April 2014
Volume 55, Issue 13
ARVO Annual Meeting Abstract  |   April 2014
Visual Outcome of Cataract Surgery in Patients With Chronic Uveitis With or Without Intraocular Lens
Author Affiliations & Notes
  • Eliott Kim
    Rutgers University, Newark, NJ
  • David S Chu
    Rutgers University, Newark, NJ
    Metropolitan Eye Research and Surgery Institute, Palisades Park, NJ
  • Ashwinee Ragam
    Rutgers University, Newark, NJ
  • Footnotes
    Commercial Relationships Eliott Kim, None; David Chu, Abbvie (F), Alcon (R), Allergan (F), Bausch and Lomb (R), Genentech (F), Novartis (F), Santen (F), Xoma (F); Ashwinee Ragam, None
  • Footnotes
    Support None
Investigative Ophthalmology & Visual Science April 2014, Vol.55, 2803. doi:
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      Eliott Kim, David S Chu, Ashwinee Ragam; Visual Outcome of Cataract Surgery in Patients With Chronic Uveitis With or Without Intraocular Lens. Invest. Ophthalmol. Vis. Sci. 2014;55(13):2803.

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      © ARVO (1962-2015); The Authors (2016-present)

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Purpose: To determine the value of Intraocular lens placement in patients with chronic uveitis who need to undergo cataract extraction for visual rehabilitation.

Methods: Through billing database for patients who had undergone complex cataract surgery from August 2001 to November 2013, we identified subjects who had active chronic inflammation due to noninfectious uveitis in the eye at the time of surgery. Subjects were divided into 2 groups; those who had posterior chamber intraocular lens (PCIOL) implant at the time of surgery (P) and those left aphakic intentionally (A). Statistically analysis of their visual outcome and degree of inflammation were performed and complicating factors were recorded.

Results: 331 charts were reviewed, and 27 subjects met study criteria and were reviewed in detail. 13 subjects were right eyes. Age ranged from 4 to 69, a mean age of 36 (SD = 21.25). 7 subjects were male. 9 patients had concurrent dexamethasone implant, 1 had concurrent corneal transplant, and 2 had concurrent pars plana vitrectomy. All had chronic noninfectious uveitis; 8 had sarcoidosis. 6 had juvenile idiopathic arthritis and 4 had Vogt-Koyanagi-Harada syndrome. 13 subjects belonged to group A and 14 to group P, of whom 2 underwent PCIOL removal sometime later. Among P, average logMAR best corrected pre-op visual acuity (VA) was 1.9 (SD = 0.9) and post-op VA was 1.4 (SD = 1.3), and the difference was not statistically significant (p = 0.18). Average anterior chamber cell reaction (ACC) pre-op was 0.2 (SD = 0.3) and average ACC post-op was 0.2 (SD = 0.4), with p = 0.75. Average anterior chamber flare (ACF) pre-op was 04 (SD = 0.5) and average ACF post-op was 0.5 (SD = 0.9), p = 0.44. Among A, average pre-op VA was 1.7 (SD = 1.2) and post-op VA was 0.6 (SD = 0.6), this difference was statistically significant (p = 0.00066). Average ACC pre-op was +0.3 (SD = 0.4) and average ACC post-op was 0 (SD = 0), p = 0.006. Average ACF pre-op was 0.5 (SD = 0.7) and average ACF post-op was 0.2 (SD = 0.4), p = 0.17. Average duration of follow-up was roughly the same between two groups.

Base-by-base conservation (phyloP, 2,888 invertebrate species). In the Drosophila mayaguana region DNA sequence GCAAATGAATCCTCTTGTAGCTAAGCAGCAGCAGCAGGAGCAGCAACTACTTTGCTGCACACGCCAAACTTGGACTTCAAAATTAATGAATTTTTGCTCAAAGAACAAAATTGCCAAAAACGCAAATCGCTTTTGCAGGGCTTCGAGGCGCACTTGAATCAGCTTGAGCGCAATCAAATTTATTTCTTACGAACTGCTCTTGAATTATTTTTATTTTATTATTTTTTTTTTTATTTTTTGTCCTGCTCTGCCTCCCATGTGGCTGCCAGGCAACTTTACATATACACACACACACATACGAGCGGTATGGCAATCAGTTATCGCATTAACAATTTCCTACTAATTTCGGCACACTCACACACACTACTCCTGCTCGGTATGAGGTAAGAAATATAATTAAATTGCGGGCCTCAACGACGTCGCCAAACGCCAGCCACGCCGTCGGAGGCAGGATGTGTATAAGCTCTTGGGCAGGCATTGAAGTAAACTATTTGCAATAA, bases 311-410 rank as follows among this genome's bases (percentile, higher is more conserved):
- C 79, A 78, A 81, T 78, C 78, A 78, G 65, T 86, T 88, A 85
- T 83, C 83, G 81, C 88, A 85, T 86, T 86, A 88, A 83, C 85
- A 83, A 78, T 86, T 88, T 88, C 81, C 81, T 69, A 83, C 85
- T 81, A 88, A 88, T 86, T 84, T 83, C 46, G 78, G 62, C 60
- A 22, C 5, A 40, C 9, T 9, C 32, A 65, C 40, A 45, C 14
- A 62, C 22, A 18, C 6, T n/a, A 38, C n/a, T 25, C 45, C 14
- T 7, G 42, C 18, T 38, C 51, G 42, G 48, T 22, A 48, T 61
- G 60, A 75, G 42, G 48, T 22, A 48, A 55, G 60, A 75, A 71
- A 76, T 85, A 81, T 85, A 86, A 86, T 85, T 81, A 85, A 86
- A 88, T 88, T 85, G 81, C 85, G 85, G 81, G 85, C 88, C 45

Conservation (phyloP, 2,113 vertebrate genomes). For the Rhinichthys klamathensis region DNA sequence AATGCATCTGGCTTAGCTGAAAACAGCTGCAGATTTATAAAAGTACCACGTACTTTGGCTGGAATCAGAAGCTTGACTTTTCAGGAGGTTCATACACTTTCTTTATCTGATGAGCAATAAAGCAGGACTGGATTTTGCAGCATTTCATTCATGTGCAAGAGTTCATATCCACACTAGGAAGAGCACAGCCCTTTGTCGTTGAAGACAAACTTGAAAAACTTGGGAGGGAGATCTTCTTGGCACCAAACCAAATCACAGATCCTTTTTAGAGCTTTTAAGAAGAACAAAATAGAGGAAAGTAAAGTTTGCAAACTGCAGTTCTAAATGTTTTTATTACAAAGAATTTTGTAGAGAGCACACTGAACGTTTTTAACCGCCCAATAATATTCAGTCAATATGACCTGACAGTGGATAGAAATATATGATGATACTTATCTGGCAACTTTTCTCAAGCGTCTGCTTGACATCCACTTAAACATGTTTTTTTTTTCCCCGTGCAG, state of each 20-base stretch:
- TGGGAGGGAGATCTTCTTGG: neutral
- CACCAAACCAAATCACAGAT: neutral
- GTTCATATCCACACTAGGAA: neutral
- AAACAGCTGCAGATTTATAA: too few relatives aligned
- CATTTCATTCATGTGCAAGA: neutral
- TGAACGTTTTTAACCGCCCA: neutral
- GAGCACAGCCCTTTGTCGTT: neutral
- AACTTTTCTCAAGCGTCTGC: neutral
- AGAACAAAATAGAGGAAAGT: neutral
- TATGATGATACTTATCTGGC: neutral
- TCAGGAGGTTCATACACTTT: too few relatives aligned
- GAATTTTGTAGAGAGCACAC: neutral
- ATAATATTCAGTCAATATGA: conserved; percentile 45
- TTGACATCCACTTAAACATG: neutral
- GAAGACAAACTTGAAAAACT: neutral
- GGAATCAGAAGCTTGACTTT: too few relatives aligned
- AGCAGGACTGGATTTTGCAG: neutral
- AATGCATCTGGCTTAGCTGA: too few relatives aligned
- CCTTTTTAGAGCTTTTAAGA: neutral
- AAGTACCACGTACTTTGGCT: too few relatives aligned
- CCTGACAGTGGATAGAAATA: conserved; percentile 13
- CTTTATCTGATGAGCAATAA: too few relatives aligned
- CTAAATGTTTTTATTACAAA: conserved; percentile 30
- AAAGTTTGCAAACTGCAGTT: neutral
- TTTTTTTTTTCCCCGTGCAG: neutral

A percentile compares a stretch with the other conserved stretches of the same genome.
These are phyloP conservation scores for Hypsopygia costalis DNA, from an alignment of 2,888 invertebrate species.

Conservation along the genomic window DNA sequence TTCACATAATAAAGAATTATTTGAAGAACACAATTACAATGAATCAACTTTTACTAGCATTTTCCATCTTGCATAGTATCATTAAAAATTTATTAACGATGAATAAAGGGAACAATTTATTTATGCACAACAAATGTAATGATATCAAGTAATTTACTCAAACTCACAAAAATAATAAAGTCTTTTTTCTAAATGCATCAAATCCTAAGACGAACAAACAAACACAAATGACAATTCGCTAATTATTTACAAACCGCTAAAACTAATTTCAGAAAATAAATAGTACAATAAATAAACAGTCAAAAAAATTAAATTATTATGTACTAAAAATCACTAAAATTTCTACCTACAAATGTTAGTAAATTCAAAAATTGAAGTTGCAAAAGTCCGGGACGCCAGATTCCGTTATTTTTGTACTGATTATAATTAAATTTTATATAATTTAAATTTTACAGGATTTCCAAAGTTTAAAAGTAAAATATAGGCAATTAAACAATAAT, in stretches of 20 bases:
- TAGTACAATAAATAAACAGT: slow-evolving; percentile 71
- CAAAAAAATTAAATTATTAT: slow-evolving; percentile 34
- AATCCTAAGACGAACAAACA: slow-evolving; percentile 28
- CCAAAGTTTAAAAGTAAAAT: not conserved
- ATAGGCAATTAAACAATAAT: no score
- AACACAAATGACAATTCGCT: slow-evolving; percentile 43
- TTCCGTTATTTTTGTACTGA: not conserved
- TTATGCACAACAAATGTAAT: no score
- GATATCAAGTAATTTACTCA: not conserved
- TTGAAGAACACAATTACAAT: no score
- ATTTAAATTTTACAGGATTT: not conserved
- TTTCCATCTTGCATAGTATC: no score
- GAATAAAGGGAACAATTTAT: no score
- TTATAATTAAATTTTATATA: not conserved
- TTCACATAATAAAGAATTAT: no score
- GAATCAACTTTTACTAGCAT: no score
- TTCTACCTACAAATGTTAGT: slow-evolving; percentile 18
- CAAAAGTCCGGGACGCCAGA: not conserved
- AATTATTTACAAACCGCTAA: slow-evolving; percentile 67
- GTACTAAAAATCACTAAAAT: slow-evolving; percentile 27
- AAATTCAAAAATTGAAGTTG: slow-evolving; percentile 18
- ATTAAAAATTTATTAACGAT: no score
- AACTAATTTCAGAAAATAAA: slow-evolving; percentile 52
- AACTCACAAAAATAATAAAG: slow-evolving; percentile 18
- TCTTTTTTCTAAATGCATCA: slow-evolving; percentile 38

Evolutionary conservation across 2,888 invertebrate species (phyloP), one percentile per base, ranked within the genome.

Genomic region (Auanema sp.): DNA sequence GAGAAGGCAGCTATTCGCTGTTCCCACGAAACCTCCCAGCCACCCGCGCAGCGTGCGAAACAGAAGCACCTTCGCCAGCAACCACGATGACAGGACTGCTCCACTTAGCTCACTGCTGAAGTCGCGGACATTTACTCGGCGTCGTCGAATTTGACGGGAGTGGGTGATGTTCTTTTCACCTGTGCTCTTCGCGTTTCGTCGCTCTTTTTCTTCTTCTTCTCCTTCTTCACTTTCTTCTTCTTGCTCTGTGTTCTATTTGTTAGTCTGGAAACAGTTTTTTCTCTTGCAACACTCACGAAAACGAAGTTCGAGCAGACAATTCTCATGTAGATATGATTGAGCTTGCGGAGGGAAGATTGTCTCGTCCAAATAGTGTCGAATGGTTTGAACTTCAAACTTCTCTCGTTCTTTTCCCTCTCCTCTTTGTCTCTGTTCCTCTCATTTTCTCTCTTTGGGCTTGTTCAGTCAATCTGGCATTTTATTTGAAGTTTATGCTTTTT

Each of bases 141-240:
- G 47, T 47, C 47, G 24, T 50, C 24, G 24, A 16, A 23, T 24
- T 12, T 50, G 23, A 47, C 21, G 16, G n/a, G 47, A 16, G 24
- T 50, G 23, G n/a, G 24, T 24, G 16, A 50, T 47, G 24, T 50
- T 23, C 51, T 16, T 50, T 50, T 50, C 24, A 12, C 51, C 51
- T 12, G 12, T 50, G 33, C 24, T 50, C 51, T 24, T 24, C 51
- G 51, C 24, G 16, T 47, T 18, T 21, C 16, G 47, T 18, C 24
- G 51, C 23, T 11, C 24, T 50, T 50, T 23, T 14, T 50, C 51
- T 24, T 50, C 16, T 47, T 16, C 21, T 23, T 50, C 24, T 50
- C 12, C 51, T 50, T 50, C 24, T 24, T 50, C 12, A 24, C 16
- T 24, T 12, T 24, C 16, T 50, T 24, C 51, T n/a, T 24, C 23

Conclusions: Among patients with chronic noninfectious uveitis with active uveitis at the time of cataract surgery, patients appear to have better visual outcome if left aphakic. Furthermore, ACC was better controlled in patients in aphakic group.

Keywords: 445 cataract • 746 uveitis-clinical/animal model • 567 intraocular lens  

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